Although at the present time there is no universally accepted theory for the operation of the spiral antenna element itself, Fig. 1 indicates certain dimensions which in accordance with the following discussion will be of assistance in understanding the design possibilities or this antenna. The two conductor spiral antenna behaves as a 'two wire transmission line which gradually by virtue of its spiral geometry transforms itself into a radiatingstructure or antenna. It is well known that a two wire transmission line with closely spaced wires yields negligible radiation when excited anti-phase at its terminals. This is due to the fact that the currents of the two wires of the line in any normal cross-section are always 180 electrical degrees out of phase so that radiation from one line is essentially cancelled by radiation from the other. Such is true if the lines'are closely spaced in terms of the excitation wavelength and are equal in length. The situation is different when a two conductor transmission .line is disposed in a spiral configuration as Fig. 1 and energized anti-phase by radio frequency signals; the adjacent conductors of the spiral are not always 180 'degrees out of phase. With point 15 of Fig. 1 selected as a point on one of the conductors of the line which is at a selected distance along the conductor from the initial point 16 of that conductor, point 17 of the other conductor will be located at a similar distance from its starting point 18. Point 17 is diametrically opposite to point 15 with respect to the center 19 and both points 15 and 17 lie on the circumference of a circle centered at 19. This implies that the point 15 and point 20 on the other conductor directly alongside the point 15 lie at such distances from points 16 and 18 respectively that the difference of this distances is precisely the arc length 17 to 20 along the spiral. If the spacing between points 15 and 20 along a radius from 19 to point 20 is much less than the radial spacing of point 19 and point 15, the arc length 17 to 20 is approximately equal to 'n'R. Assuming that each conductor supports a progressive wave of current and that these current waves are antiphase at points 16 and 18, where a suitable balanced line feeds the spiral, it is clear that the difference in phase of the two current elements at any region 15 through 20 on the two conductor line, measured in radians, is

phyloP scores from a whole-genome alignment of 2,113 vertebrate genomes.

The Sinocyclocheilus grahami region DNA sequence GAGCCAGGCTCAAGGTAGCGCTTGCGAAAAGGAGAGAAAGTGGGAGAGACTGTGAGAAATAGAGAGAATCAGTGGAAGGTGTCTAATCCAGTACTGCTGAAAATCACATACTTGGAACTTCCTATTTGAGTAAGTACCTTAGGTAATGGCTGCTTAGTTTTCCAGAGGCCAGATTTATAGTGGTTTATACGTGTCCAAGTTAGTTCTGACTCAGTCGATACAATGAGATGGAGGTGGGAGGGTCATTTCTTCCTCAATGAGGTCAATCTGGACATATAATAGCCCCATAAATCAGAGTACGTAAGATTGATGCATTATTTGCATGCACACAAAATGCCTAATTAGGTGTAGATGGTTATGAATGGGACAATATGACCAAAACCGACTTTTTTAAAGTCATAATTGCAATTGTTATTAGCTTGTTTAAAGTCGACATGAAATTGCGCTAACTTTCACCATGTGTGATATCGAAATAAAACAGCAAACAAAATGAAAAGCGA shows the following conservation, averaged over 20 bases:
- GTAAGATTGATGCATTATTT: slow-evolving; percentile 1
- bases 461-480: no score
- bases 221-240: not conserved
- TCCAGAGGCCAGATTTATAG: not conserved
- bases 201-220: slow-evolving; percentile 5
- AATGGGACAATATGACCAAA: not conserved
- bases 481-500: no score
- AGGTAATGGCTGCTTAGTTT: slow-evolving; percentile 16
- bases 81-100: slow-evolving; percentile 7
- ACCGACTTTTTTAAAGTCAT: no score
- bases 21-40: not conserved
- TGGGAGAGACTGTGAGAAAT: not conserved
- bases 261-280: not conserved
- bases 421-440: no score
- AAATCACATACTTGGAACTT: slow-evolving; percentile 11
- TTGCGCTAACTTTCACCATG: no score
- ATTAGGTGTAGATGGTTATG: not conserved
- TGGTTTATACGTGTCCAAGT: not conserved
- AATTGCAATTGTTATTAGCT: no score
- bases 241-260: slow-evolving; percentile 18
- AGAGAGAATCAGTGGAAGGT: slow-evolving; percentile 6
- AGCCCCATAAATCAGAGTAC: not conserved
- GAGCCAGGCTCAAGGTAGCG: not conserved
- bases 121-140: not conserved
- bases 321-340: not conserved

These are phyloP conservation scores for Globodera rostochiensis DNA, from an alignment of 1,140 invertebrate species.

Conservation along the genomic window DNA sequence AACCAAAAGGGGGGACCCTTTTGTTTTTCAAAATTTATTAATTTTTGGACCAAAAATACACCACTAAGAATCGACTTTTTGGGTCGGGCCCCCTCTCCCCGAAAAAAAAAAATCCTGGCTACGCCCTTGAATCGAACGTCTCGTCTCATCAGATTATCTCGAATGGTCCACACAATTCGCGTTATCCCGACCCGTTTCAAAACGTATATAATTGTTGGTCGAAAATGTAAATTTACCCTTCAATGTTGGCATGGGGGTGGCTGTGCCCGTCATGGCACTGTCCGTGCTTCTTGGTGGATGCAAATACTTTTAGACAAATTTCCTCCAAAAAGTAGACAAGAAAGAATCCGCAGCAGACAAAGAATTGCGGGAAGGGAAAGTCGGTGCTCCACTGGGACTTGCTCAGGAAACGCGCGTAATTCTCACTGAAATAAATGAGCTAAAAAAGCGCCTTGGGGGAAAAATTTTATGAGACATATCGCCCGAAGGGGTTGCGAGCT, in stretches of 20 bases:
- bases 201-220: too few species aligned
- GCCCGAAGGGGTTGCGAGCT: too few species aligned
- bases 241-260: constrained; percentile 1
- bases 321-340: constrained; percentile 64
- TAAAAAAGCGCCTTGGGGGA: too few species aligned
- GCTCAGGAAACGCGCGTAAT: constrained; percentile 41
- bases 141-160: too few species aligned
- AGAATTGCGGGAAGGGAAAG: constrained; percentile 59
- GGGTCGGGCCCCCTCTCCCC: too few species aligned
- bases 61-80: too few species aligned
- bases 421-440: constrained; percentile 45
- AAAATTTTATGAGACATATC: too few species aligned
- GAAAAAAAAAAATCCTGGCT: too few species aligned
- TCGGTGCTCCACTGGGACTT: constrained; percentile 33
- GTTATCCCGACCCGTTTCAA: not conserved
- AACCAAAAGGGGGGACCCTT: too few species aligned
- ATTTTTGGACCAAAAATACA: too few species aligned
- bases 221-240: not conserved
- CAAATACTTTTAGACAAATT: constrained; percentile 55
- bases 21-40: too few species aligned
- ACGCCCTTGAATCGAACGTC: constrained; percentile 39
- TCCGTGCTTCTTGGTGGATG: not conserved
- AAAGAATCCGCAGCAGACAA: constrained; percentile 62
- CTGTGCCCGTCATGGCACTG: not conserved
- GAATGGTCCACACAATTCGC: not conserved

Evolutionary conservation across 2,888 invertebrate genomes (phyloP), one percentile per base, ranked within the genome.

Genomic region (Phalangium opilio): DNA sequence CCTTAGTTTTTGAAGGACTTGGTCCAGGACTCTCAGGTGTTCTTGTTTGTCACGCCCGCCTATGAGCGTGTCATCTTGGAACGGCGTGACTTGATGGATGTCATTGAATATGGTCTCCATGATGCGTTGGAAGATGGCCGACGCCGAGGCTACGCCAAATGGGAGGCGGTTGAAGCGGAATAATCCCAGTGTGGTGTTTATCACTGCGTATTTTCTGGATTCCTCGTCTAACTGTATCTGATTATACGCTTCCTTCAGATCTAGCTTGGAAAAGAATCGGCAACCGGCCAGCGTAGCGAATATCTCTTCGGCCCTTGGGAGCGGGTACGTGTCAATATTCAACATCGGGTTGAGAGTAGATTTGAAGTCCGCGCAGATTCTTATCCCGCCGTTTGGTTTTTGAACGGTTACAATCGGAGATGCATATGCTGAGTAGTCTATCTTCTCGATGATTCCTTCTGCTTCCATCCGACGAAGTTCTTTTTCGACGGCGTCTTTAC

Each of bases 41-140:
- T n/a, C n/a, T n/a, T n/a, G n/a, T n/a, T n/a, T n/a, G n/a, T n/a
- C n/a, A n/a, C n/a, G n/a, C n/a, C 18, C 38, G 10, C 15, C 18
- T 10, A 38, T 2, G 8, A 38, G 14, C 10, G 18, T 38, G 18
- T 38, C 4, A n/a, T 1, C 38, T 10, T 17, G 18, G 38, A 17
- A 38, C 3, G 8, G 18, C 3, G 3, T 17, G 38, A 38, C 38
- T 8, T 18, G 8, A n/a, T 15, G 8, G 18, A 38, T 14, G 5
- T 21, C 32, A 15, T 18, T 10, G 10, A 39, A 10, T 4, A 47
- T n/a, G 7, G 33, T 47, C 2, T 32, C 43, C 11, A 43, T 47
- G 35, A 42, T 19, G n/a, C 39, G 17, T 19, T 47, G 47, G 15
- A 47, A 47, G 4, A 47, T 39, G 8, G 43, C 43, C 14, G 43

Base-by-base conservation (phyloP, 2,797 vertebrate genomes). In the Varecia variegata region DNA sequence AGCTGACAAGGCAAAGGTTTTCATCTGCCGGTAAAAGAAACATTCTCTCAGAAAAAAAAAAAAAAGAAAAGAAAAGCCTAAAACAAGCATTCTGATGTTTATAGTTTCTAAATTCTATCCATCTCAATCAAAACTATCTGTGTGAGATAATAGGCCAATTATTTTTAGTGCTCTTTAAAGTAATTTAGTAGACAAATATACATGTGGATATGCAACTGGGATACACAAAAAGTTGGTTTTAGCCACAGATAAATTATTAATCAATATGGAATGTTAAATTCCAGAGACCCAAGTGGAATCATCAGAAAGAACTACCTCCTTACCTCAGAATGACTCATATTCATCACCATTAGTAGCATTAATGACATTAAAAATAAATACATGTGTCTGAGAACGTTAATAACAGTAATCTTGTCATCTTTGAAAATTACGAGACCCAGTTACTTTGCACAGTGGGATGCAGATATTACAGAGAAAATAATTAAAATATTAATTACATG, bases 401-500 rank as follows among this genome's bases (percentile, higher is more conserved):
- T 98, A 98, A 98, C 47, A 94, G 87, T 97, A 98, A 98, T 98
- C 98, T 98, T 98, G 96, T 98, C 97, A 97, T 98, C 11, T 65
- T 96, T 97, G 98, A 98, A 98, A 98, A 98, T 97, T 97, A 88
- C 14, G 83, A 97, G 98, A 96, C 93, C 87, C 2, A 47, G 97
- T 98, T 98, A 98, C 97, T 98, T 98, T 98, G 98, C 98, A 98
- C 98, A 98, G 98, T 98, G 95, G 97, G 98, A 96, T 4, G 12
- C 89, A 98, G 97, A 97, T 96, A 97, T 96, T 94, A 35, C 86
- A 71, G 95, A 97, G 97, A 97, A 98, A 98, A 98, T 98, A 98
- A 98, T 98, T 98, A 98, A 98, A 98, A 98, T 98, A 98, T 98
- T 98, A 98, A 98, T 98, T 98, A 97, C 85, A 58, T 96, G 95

(1r Z'Ir where )l is the current wavelength on the spiral and R is the radial distance from the center 19 to the point 15. Thus neighboring current elements are anti-phase at the points 16 and 18 and gradually come into phase as one proceeds outwardly along the sprial two wire line. When R is M2, these currents are precisely in-phase and radiation is a maximum. When R is M21, the phase change is M 2 and the circumference is )1. Where a spiral is taken having a circumference greater than R there will be inner portions where the circumference is a full wavelength for a path length difference of M2 for a band of frequencies rather than for a single frequency. This quality makes the spiral antenna an inherently broadband device with regard to frequency, the basic requirement being only that the maximum radius be large enough to allow a half wavelength of phase shift between current elements on adjacent conductors at the minimum frequency of the band.
With careful design, construction, and feed of such a single spiral antenna element, circular symmetry about the spiral axis can be obtained which allows rotation of the spiral about its axis to produce a change in phase of the radiated field everywhere in space without variation in the far field amplitude. With such rotation, one degree of mechanical rotation of spiral produces a corresponding change of one electrical degree in the phase at any point in the far field. Electrical connection to the conductors may be by balanced leads 21 which go to a receiver or transmitter radio frequency device 21A as desired. These leads typically may be the inner and outer conductors of a coaxial cable or the two conductors of a balanced line, the latter being preferable, however it is readily understood that the feed could he basically a coaxial cable for simplicity of rotation, with an unbalanced to balanced converter placed between the coaxial line and thespiral conductors. The desirability of such variations and in mechanism for their accomplishment are well known to those skilled in the an.